Ron Rossi, fisherman in New Jersey recently caught a pacu – a tropical freshwater fish typically found in the waters of the Amazon River. The fish, notoriously referred to as ‘”testicle eating fish” became an overnight internet sensation after British tabloids picked up the story.
The fish got their reputation as “testicle eating fish” after Jeremy Wade featured them on a 2011 episode of his Animal Planet show “River Monsters.” Wade said Amazonian locals told him two men died after they had their testicles bitten off by a fish.
“I had heard of a couple of fishermen in Papua, New Guinea, who had been castrated by something in the water,” Wade said at the time. “The bleeding was so severe that they died. The locals told me that this thing was like a human in the water, biting at the testicles of fishermen. They didn’t know what it was.”
Despite all the panic and fear that the media hype created, turns out pacus are not as deadly as depicted. They are in the same family of fish as the piranha, however they mostly eat plants, supplementing their diet with smaller fish at times, according to the Carroll County News.
They have considerable jaw power, strong enough to crack open tree nuts that fall into the water. But that’s about it.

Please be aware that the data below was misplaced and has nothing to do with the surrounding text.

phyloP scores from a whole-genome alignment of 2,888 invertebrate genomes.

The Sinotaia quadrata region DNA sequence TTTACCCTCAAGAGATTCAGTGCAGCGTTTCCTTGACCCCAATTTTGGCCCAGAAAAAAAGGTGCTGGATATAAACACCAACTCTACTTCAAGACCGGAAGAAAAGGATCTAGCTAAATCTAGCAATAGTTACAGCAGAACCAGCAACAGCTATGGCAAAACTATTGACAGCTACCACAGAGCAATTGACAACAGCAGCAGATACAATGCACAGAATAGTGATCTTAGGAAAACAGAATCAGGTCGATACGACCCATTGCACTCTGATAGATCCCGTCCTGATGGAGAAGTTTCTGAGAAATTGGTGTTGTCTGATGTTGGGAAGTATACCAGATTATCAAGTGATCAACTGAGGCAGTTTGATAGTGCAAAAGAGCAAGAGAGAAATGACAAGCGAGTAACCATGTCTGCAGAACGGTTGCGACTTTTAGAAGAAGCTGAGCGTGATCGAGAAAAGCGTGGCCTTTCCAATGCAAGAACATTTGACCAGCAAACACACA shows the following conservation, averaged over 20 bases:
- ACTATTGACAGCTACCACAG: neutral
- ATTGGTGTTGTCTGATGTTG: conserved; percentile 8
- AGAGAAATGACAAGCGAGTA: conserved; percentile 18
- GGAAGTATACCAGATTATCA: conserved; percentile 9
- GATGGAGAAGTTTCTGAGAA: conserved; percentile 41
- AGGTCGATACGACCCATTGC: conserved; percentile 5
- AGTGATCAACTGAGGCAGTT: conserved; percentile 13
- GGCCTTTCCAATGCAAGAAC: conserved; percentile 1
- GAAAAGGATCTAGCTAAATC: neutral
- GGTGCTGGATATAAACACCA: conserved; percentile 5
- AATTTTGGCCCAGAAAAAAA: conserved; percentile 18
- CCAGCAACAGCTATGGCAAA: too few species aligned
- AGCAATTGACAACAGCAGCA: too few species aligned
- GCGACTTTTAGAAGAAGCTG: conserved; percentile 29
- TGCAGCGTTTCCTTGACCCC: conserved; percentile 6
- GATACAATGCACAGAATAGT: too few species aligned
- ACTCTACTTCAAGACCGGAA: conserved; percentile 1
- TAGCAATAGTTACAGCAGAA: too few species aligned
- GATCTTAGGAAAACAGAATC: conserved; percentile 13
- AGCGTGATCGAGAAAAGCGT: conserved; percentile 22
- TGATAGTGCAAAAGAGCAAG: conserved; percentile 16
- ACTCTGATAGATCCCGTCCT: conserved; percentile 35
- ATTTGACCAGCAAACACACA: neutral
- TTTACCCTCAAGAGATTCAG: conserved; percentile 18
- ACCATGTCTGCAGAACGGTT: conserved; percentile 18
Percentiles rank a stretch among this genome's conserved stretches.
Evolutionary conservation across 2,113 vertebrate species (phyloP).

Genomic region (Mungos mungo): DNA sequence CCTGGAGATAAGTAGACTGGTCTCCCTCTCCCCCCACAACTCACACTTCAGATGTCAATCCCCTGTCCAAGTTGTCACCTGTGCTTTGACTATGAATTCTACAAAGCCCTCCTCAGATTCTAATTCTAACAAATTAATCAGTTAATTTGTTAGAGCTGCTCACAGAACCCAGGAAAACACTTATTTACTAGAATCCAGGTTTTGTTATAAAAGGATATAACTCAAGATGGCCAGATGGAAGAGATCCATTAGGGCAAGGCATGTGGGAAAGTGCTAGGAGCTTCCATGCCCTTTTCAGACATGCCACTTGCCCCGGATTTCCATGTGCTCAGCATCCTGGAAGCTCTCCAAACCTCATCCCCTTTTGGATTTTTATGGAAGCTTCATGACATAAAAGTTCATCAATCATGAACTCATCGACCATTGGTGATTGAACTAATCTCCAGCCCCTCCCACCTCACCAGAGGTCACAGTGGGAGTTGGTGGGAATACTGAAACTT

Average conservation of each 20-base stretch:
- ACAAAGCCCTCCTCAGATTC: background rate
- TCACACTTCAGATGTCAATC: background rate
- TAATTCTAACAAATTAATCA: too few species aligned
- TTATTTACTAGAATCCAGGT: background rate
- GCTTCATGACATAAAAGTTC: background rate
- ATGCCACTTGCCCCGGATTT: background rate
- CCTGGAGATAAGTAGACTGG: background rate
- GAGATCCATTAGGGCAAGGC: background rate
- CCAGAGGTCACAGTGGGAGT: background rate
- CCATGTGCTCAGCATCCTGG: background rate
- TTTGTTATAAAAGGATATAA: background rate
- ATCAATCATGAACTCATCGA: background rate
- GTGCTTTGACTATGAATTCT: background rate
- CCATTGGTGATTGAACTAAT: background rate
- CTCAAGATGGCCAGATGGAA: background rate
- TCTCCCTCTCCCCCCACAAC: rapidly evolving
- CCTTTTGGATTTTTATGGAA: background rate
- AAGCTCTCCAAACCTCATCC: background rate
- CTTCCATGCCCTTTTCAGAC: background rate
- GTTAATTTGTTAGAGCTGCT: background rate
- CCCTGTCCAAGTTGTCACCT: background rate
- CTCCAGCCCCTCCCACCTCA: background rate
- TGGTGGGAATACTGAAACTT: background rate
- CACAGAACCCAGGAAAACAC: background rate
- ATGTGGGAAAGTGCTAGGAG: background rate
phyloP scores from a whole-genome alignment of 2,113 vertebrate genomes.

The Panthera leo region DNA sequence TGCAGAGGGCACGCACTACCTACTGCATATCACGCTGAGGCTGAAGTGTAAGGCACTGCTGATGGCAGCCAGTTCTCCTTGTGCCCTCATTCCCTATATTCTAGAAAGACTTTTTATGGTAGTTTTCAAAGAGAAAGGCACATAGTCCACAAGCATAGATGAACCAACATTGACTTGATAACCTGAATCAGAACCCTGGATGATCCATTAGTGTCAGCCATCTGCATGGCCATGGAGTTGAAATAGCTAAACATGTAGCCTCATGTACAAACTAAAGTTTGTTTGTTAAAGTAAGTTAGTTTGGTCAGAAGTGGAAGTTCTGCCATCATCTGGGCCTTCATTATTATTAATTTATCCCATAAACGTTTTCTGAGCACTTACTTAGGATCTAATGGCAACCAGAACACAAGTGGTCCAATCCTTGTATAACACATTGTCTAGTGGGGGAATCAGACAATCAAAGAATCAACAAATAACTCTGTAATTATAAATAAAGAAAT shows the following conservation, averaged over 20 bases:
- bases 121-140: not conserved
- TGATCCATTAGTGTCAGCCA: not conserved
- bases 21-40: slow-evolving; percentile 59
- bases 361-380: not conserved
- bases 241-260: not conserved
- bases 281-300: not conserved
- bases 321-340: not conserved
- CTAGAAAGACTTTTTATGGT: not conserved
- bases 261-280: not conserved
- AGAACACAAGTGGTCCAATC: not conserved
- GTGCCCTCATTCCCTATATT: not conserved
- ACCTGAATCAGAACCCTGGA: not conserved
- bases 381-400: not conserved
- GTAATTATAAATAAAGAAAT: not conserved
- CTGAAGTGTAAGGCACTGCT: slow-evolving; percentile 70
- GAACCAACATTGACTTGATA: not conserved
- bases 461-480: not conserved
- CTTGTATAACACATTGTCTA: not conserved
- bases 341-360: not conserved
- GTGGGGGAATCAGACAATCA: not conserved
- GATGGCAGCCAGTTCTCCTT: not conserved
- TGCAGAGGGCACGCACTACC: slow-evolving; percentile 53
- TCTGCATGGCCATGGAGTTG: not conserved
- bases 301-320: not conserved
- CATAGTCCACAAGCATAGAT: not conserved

Pacu fish are usually found in the Amazon but have also been found in various parts of the United States, including a previous spotting in New Jersey, as well as Colorado, California, Arkansas, Texas, Alabama, Idaho, Indiana, Maine, Mississippi, Virginia, Utah, Wisconsin and Wyoming.
As for the mystery behind how this Amazonian fish ended up in Jersey, the state’s Department of Environmental Protection said the pacu in question likely belonged to a fish hobbyist. These fish are just a few inches long when they are typically purchased. When they reach maturity, however, they can be 3 feet long and more than 40 pounds, earning a reputation as “tank busters.”
“Every once in a while, someone who has bought one of these fish realizes it has outgrown its welcome, gotten too big and they release it into some lake,” department spokesperson Lawrence Hajna told The Huffington Post. “I’m sure that’s what happened here. Any fish like this won’t survive our winters because the waters get too cold.”